- Born: 1545
- Died: 1589
- Titles: Ise no kami
- Japanese: 上井覚兼 (Uwai Satokane, Uwai Kakken)
- Distinction: Shimazu retainer
He was named rôjû (meaning, karô) in 1576, and following the 1579 conquest of Hyûga province by the Shimazu, was given Miyazaki castle. Uwai was active in campaigns in Higo province and against the Ôtomo clan, but was also active in appreciation of waka poetry and tea ceremony, and is known to have been a highly educated and cultured individual.
Uwai suffered a serious injury in the 1586 siege of Iwatsurugi castle. The following year, he was attacked and defeated at Miyazaki by the forces of Toyotomi Hideyoshi. He submitted to Hideyoshi's authority, turned over the castle to him, and took up retirement at Ijûin in Satsuma province. Uwai died of illness several years later, in 1589.
Uwai's diary, known simply as "Uwai Kakken Nikki," is a valuable source providing insights into the everyday life of a Sengoku daimyô. It is held today at the Shiryôhensanjo at the University of Tokyo, and has been designated an Important Cultural Property. The diary covers the periods from 1574 to 1576 (with some parts missing) and from 1582 to 1586, during which Uwai rose from scribe to sôja to rôjû, and describes in considerable detail much of Shimazu politics, battles, and legal cases of those years. Uwai also wrote at length about cultural activities of the Shimazu court, including religious activities, renga poetry, tea ceremony, kyôgen, etc. - topics little-known from other surviving sources.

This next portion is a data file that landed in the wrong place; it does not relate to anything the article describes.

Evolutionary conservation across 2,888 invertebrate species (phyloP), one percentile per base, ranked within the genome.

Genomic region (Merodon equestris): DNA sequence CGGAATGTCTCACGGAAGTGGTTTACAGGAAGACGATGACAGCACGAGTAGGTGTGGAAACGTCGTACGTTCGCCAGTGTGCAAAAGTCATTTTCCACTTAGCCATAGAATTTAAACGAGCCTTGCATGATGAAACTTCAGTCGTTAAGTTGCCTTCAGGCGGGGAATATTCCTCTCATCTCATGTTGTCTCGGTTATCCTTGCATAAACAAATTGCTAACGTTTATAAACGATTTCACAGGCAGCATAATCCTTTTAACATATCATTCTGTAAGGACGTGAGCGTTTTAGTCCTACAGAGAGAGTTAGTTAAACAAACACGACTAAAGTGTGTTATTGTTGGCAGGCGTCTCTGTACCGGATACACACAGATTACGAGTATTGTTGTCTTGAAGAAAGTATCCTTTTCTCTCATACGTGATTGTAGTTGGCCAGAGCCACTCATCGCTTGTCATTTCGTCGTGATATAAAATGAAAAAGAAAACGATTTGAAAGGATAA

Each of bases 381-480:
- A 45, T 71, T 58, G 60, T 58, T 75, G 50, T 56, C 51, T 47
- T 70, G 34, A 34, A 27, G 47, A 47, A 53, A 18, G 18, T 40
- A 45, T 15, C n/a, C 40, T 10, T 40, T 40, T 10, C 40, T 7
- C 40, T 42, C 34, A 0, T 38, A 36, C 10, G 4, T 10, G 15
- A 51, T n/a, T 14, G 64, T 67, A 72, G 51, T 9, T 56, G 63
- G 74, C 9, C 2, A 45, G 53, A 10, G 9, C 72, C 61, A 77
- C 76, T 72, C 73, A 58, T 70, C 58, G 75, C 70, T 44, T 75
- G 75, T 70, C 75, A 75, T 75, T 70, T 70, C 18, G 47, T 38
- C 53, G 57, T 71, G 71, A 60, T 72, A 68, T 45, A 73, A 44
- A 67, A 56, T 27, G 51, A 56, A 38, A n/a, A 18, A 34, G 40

- Initial text from Sengoku Biographical Dictionary (Samurai-Archives.com) FWSeal & CEWest, 2005
- "Uwai Satokane," Satsuma Shimazu-ke no rekishi, Shôkoshûseikan official website.
- "Uwai Kakken Nikki," Shimazu-ke ga hagukunda bunka, Shôkoshûseikan official website.
Uwai's diary is available today in a modern-type publication, as:
- University of Tokyo, Shiryôhensanjo (eds.), Uwai Kakken nikki 上井覚兼日記, in Dai Nihon kokiroku 大日本古記録, part 5, vols 1-3, University of Tokyo (1954-1957).